In the beginning, when I started my police career as a trainee, I had the opportunity to work with a large number of colleagues. All sorts of them. One of them was particularly memorable.
On 07.07.2010. someone started a blog titled "Police stories". Unknown author published his stories under a pen name "Good blogger". In less than a year he wrote multiple stories portraying police life in his country.
Then suddenly, without explanation he disappeared. Last post he published was a short one. "Because of personal problems, this week's story has been skipped. I hope the situation will be resolved by the next week. Greetings!"
What happened to him and why did he stop writing his blog was never revealed.
This is a second story he published.
At the beginning of the war, he immediately joined the army, in Vukovar (he was from one of the surrounding villages). He survived the entire siege and was captured during the fall of the city. After several months he was exchanged, and after a brief recovery he continued to work as a cop in Zagreb. And the way he worked… No assistance was given to him, neither psychological nor material. He was left alone.
For the first time he lived in his brother's apartment.
He was sleeping on the couch in the living room. At night, trams sounds would wake him up, and he would be throwing himself under the table thinking that he is still in Vukovar and that tanks are passing by. As he couldn’t cope, he started to drink. Only time when he was sober, was in the early morning, he was always drunk by lunch.
Later he married, got a baby and moved to a suburban apartment, but he didn’t stop drinking, nor was he better. Even though he was an alcoholic, he was never aggressive, nor was he abusive towards his wife or child. He only damaged himself.
I’ve worked with him for months.
During the day he was still “good” to work, and we
spent most of the time in bars. He drank and I refused the drinks. Little work
we had, fell on me. As our bosses knew what he was like, they were not
assigning too much work to us. At night it was much worse. As the bars were
closed, we didn’t have where to spend time and as we would be walking the
streets, he would start to harass people. He didn’t do anything terrible, he
was just a boring drunk policeman in the uniform. He was that type of drunkard
you usually see on parties, and although they get on your nerves, you tolerate
them as they are fun and generally raise the atmosphere. When you meet this
type in a uniform and when he stops you, then it is not so much fun.
He was stopping and frisking people without no reason,
asking stupid questions. Everyone in the neighborhood knew him and his life
story so they tolerated him.
Things would get ugly when we encountered someone new. Then he embarrassed himself, myself, the uniform he was wearing, but also the man he stopped.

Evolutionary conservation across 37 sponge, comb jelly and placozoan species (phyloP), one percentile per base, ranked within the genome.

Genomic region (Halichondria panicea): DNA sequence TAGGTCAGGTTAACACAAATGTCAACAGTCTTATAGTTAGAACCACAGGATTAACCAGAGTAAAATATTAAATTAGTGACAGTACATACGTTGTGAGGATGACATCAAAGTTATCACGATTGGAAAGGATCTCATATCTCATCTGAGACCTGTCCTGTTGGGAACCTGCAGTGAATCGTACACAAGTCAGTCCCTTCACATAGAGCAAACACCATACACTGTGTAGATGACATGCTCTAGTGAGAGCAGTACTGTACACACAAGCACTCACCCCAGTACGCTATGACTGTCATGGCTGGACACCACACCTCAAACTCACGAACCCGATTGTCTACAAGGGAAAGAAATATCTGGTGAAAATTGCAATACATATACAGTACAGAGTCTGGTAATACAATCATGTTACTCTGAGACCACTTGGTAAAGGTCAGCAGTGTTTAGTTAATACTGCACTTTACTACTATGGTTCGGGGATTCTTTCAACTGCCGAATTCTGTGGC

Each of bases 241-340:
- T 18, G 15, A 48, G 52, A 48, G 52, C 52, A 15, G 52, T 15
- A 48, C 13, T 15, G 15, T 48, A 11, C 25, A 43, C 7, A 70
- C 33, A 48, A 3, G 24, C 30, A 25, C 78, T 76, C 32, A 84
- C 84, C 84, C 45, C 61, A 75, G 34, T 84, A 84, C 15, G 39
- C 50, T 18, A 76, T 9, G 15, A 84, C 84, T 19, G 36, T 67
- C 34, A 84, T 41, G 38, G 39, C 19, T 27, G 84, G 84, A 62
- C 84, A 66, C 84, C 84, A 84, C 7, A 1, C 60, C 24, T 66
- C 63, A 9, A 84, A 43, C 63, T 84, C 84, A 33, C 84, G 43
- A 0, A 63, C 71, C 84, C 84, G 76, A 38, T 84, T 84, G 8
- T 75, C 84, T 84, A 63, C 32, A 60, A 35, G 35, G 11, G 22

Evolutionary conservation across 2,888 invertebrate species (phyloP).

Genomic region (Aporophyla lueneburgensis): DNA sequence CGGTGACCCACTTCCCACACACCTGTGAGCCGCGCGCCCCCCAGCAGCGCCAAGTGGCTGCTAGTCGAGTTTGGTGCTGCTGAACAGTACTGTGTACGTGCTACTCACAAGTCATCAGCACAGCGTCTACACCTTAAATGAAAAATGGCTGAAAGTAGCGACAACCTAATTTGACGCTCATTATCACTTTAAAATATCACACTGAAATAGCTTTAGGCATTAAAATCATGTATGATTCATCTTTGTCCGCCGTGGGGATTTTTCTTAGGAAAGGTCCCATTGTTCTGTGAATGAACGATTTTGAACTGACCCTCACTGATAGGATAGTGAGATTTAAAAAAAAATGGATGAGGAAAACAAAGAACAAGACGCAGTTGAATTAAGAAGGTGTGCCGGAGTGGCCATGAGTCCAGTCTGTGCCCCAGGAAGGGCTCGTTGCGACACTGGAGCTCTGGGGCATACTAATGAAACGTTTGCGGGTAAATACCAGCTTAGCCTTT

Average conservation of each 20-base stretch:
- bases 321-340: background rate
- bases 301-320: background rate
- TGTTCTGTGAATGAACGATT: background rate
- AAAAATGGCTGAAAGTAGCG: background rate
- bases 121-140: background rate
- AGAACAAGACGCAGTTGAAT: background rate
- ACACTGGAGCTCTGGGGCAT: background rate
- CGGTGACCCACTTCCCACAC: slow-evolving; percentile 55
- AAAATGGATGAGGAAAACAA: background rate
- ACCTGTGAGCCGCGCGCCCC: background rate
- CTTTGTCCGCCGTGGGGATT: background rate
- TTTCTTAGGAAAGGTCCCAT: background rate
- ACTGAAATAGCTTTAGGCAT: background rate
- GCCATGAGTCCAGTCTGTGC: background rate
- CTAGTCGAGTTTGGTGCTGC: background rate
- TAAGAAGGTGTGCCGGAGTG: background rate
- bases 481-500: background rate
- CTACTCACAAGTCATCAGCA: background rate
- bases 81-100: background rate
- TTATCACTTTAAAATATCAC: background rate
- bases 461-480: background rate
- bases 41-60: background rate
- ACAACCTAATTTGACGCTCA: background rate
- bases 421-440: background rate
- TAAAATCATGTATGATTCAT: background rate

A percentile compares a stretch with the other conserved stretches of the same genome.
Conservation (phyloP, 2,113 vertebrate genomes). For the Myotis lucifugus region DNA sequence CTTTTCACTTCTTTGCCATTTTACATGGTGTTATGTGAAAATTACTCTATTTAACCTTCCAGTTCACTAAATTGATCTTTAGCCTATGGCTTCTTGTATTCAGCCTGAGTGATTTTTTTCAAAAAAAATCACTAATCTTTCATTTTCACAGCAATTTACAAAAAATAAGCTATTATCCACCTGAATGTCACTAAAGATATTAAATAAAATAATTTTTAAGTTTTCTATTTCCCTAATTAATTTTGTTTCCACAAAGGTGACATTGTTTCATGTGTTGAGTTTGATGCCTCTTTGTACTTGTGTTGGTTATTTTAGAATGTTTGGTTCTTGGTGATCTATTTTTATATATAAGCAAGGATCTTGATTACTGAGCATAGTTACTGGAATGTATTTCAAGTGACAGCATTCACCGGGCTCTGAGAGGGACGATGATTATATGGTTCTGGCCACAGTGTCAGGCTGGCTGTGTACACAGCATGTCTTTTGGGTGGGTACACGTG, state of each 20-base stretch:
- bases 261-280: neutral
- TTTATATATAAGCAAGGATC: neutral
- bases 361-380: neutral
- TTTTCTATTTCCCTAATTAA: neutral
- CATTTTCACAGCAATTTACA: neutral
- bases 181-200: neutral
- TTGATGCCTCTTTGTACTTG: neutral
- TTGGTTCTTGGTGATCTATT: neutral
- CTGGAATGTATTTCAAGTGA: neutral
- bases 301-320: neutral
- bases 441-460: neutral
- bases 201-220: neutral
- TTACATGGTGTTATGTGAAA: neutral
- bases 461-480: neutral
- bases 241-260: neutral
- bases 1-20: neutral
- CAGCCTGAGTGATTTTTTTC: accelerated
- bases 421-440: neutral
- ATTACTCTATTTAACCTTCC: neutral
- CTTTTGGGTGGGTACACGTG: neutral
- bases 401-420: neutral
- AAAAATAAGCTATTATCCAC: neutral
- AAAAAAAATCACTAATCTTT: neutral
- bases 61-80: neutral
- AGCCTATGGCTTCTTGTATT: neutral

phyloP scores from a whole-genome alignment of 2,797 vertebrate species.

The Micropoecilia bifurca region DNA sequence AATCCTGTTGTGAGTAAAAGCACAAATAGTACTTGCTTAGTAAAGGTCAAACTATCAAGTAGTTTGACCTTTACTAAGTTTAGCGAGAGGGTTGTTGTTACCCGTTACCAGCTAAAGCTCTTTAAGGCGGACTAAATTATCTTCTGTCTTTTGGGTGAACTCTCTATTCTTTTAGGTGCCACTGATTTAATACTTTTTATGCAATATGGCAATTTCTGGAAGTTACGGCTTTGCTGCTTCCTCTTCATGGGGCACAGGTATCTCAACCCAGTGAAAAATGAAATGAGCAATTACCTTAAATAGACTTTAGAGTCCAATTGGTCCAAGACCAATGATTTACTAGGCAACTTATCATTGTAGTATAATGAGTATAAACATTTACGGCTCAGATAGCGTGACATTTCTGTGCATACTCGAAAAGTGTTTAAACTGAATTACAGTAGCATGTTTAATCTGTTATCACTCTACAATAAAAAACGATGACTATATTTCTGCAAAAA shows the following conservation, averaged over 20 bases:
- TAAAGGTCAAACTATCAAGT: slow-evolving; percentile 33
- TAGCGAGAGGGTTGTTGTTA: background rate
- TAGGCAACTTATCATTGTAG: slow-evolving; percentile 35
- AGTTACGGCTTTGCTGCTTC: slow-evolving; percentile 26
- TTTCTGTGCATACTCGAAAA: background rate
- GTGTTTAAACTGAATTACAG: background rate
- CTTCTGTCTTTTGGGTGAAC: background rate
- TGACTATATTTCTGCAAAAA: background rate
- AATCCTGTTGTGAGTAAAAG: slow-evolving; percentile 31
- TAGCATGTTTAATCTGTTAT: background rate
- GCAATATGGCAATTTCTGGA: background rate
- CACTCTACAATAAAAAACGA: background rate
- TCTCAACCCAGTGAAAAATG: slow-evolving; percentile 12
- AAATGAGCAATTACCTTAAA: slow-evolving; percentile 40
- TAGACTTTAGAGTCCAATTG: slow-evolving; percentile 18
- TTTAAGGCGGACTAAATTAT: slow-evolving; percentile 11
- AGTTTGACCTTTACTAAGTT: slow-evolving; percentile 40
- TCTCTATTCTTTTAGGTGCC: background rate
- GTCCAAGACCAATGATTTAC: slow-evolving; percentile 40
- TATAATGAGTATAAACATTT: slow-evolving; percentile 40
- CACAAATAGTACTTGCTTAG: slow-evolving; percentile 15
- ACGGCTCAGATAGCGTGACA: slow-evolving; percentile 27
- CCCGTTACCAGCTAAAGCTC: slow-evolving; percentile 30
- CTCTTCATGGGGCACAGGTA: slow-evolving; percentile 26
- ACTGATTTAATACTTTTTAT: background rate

Stopping and frisking would usually led to an argument, but in that cases I would stood between him and the man he was arguing and tried to calm things down. The thing was that every time I would face him upfront, turning my back to the man he was quarreling. He was never physically aggressive, but he always looked on the edge. This was happening every now and then, and sometimes I even had to call for backup, to help calm him down. But after the storm, he would always apologize to the people he was harassing, telling them his life story, so no one ever complained. You never knew what can you expected of him. He has never hit anyone, although he always looked ready for it.
I also remember he would eat raw onions on lunch break.
While we were out patrolling through the night, if we saw people partying, he
would remove his police buckle belt and gave it to me as he woud join people
dancing. Sometimes he danced all nights. As people at parties were mostly
drunk, his behavior was well received. When we worked the night shift, he would
bring a bottle of wine or beer and left it somewhere on the street, behind a
lamp post or something like that, and whenever we would patrol back to that place,
he would take a sip from the bottle.
I would asked him what is someone pissed on the bottle while we were patroling, but he would just shrugged his shoulders and continue to drink. He must have experienced much worse.
One of his “things” was that after every intervention, he would make people salute saying “Hello Homeland!”. Everyone complied as he was a big man, always drunk and verbally aggressive. If someone refused, he would be in his face in a moment, and people mostly just did what he ordered to avoid trouble.
His attitude was perfect for emptying bars and making people disperse as no one wanted to confront him.
On our patrol area there was the facility of the Ministry of Defense, and he would often make kids sneak up to the entrance and bang on the cottage where military police officers stayed. Military cops would ran out and wanted to beat the kids, as he stood on the corner and laughed. He never let things got out of control, and he would eventually intervene and calmed the MPs.